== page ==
As can be seen in Table 1.2, origin group variation is borne out by several of our chapters. For example, the difference between children of immigrants and the majority when it comes to family ties—as analysed by the relations to ‘absent’ fathers—is impossible to generalise because they differ profoundly between ethnic groups: some minority groups have stronger ties than the majority, others weaker, and yet others are very similar to the majority group (Chapter 6).

Another example of diversity within the minority population is religiosity, where some groups—those with origins in the MENA region especially—are much more religious than the majority, whereas those of Western and Eastern European as well as Asian origin share with the majority a rather low level of religiosity (Chapter 10). A similar story holds for segregation where we find that although all ‘major’ minority groups we identify live in segregated neighbourhoods and go to segregated schools, the degree of segregation differs substantially between different minorities (Chapter 5). The conclusions are virtually the same for language skills (Chapter 9). The distance to the majority is, furthermore, very different when looking at liberal attitudes and tolerance of sexual minorities, but here most non-Western minority groups are far more traditional in their attitudes (Chapter 12). However, in general, minority groups are predominantly similar to each other in the areas where there is no minority–majority gap at all.

The presence of heterogeneity across origin groups does not preclude, of course, that some immigrant origin groups are more, some less, integrated than others overall. When studying Table 1.2 row-wise, we do find some support for our expectations with regard to origin group influences. First, children of Western origin are, to a large extent, either indistinguishable to the majority population, or resembling them (though also these groups are physically segregated). Secondly, children of (East/South) Asian, Caribbean and East European origin have no clear profile in this respect: they are different from the majority in some ways, but similar to them in others (although the ex-Yugoslavian groups appear overall to be more dissimilar). Our assumptions that the South and East Asian origin groups would be characterised by relatively low levels of integration are thus not well supported.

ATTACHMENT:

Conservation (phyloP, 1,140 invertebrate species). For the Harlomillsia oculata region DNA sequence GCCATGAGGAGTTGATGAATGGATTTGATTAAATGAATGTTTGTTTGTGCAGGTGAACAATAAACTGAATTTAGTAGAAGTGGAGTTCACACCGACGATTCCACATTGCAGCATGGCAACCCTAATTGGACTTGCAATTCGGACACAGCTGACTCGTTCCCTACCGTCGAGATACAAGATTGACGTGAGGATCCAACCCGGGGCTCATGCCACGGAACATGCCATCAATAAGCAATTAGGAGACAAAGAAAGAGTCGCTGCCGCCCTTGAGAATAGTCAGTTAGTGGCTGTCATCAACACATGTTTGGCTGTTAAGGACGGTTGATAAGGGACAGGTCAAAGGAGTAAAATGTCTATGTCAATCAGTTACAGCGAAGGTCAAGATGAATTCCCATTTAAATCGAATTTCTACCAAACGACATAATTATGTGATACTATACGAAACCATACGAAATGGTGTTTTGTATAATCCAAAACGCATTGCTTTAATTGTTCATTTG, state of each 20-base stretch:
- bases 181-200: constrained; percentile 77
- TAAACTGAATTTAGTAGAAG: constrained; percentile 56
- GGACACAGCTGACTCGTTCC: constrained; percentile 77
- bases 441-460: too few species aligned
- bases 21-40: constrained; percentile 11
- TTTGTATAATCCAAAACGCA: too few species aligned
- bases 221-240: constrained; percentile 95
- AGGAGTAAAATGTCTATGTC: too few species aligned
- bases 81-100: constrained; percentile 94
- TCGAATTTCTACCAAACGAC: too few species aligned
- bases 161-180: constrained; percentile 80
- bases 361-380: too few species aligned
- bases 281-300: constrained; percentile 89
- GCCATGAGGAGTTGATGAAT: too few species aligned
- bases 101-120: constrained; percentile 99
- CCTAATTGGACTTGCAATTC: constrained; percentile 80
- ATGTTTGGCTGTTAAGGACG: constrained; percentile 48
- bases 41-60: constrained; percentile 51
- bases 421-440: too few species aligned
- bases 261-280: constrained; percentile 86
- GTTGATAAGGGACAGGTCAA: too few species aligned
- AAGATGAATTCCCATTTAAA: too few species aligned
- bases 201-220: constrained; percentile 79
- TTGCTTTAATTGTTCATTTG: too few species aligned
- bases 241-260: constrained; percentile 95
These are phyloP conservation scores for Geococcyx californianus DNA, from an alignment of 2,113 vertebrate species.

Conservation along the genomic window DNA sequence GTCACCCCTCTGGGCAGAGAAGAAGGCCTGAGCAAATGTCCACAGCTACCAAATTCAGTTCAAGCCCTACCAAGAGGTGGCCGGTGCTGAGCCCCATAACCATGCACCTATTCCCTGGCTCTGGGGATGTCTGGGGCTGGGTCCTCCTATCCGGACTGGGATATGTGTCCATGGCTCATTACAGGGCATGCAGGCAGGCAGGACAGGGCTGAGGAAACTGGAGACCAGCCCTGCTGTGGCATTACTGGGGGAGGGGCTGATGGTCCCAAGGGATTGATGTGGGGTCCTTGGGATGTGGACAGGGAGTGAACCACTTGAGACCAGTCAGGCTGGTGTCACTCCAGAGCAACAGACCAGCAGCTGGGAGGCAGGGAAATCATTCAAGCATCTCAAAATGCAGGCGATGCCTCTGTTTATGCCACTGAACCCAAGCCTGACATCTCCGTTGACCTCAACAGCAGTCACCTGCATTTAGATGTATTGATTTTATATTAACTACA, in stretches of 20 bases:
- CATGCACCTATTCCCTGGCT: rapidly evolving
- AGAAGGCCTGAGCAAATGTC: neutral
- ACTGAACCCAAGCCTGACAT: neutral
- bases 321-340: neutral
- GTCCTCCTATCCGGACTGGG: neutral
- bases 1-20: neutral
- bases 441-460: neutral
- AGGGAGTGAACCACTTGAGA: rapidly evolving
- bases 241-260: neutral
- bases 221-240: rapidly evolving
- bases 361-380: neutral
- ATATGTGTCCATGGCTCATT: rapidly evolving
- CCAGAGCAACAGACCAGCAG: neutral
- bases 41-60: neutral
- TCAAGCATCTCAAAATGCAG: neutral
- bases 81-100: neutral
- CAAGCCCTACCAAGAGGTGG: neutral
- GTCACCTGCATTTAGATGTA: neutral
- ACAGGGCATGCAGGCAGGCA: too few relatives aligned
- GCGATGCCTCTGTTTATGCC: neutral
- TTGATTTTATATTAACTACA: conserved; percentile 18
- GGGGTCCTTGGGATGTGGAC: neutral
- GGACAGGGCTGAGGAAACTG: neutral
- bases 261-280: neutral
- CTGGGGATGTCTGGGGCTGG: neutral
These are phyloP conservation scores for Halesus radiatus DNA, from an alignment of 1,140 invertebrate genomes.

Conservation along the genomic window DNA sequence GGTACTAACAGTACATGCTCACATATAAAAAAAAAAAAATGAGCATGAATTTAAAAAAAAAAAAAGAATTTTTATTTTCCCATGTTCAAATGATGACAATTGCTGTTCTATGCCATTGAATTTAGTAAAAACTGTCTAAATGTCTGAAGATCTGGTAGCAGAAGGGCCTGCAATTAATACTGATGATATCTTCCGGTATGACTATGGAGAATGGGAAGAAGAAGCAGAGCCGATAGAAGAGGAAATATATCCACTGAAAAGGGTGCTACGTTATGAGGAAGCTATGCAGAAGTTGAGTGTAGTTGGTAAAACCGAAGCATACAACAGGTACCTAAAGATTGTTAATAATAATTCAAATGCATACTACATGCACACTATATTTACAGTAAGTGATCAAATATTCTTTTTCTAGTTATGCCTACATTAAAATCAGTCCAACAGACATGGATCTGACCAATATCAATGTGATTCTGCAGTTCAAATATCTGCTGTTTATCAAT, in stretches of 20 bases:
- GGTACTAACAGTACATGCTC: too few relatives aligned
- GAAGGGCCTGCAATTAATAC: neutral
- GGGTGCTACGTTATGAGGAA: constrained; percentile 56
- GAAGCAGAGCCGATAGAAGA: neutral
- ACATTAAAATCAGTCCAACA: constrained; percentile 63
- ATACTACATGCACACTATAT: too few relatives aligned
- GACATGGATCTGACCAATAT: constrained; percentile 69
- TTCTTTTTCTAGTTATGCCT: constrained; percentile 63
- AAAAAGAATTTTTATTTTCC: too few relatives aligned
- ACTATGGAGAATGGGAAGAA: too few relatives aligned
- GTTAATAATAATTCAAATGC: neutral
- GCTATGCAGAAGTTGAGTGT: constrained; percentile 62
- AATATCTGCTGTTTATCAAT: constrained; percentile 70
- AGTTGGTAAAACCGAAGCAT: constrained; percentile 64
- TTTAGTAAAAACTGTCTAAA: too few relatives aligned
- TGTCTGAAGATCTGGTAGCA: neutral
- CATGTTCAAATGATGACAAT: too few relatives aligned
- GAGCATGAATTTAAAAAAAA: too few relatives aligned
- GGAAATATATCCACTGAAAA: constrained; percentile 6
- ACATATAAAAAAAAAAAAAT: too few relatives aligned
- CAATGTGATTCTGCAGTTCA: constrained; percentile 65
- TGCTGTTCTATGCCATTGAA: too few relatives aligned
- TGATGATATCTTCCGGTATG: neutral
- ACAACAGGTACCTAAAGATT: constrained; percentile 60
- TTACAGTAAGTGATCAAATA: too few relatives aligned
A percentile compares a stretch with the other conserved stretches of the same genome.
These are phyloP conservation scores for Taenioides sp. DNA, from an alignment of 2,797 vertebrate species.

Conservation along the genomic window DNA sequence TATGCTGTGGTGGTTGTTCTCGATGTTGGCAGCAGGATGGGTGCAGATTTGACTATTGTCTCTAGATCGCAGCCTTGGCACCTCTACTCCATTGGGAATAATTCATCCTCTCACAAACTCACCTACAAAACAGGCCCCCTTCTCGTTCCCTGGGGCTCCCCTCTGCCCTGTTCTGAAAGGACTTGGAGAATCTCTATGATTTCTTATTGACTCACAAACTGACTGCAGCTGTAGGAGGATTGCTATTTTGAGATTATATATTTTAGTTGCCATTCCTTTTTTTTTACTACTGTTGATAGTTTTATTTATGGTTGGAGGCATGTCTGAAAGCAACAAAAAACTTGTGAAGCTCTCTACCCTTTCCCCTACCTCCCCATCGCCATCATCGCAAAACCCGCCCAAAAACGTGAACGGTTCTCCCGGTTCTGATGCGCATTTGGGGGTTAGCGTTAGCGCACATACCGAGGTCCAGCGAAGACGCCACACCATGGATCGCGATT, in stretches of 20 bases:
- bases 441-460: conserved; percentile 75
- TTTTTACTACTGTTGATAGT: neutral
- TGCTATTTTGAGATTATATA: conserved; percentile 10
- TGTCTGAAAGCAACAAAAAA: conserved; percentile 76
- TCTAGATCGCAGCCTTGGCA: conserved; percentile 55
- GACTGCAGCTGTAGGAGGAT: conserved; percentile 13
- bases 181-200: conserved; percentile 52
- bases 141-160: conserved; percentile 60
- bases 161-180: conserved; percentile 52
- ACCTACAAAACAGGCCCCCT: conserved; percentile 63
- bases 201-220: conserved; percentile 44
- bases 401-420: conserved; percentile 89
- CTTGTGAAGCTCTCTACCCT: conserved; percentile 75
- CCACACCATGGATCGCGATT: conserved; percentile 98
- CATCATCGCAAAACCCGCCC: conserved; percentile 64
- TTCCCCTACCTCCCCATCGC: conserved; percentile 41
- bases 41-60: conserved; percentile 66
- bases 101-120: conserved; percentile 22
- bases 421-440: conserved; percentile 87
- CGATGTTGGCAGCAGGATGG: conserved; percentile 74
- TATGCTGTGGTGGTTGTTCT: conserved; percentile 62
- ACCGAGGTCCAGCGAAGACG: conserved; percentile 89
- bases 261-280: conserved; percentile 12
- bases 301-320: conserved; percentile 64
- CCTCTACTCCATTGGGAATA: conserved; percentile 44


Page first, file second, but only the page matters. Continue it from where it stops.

Thirdly, the groups with the greatest distance to the majority are youth from the MENA region and from sub-Saharan Africa. However, it should be noted that even these groups are not different in all respects. They do stand out by having, overall, different religious beliefs and stronger religiosity, more closed social (p.24)

Table 1.2. Origin group effects for different dimensions of integration, by destination country (derived from the standardised multivariate analyses in each chapter's appendix tables

Chapter

4

5

6

7

8

9

10

11

12

13

14

Major immigrant group

Detailed immigrant group

Own room1

Majority exposure

Father-child tie2

Inter-ethnic friends34

Net attitude to majority5

Language test score3

Secularism3

National identity3

Liberal values

Not delinquent

No internalising symptoms

NSW Europe

All/rest

Eng.

0

0

ref

ref

ref

ref

0

0

Ger.

0

ref

ref

ref

ref

0

0

Neth.

0

ref

ref

ref

ref

0

0

0

Swe.

0

ref

ref

ref

ref

0

0

0

Italy

Ger.

0

0

+

0

0

0

Finland

Swe.

0

0

0

+

0

0

0

0

0

Eastern Europe

All/rest

Eng.

0

0

0

Ger.

+

0

0

0

0

Neth.

0

+

0

0

0

0

Swe.

0

0

0

0

0

Poland

Ger.

0

0

+

0

0

0

0

0

Russia

Ger.

0

0

+

0

0

0

0

Serbia

Ger.

+

0

0

Bosnia/Hzg.

Swe.

0

+

0

0

Kosovo

Swe.

+

+

0

0

South-East

Ena.

+

(p.25) Caribbean

All/rest

Eng.

0

0

0

0

0

0

0

Neth.

0

0

0

0

0

0

0

Jamaica

Eng.

Antilles

Eng.

+

Neth.

+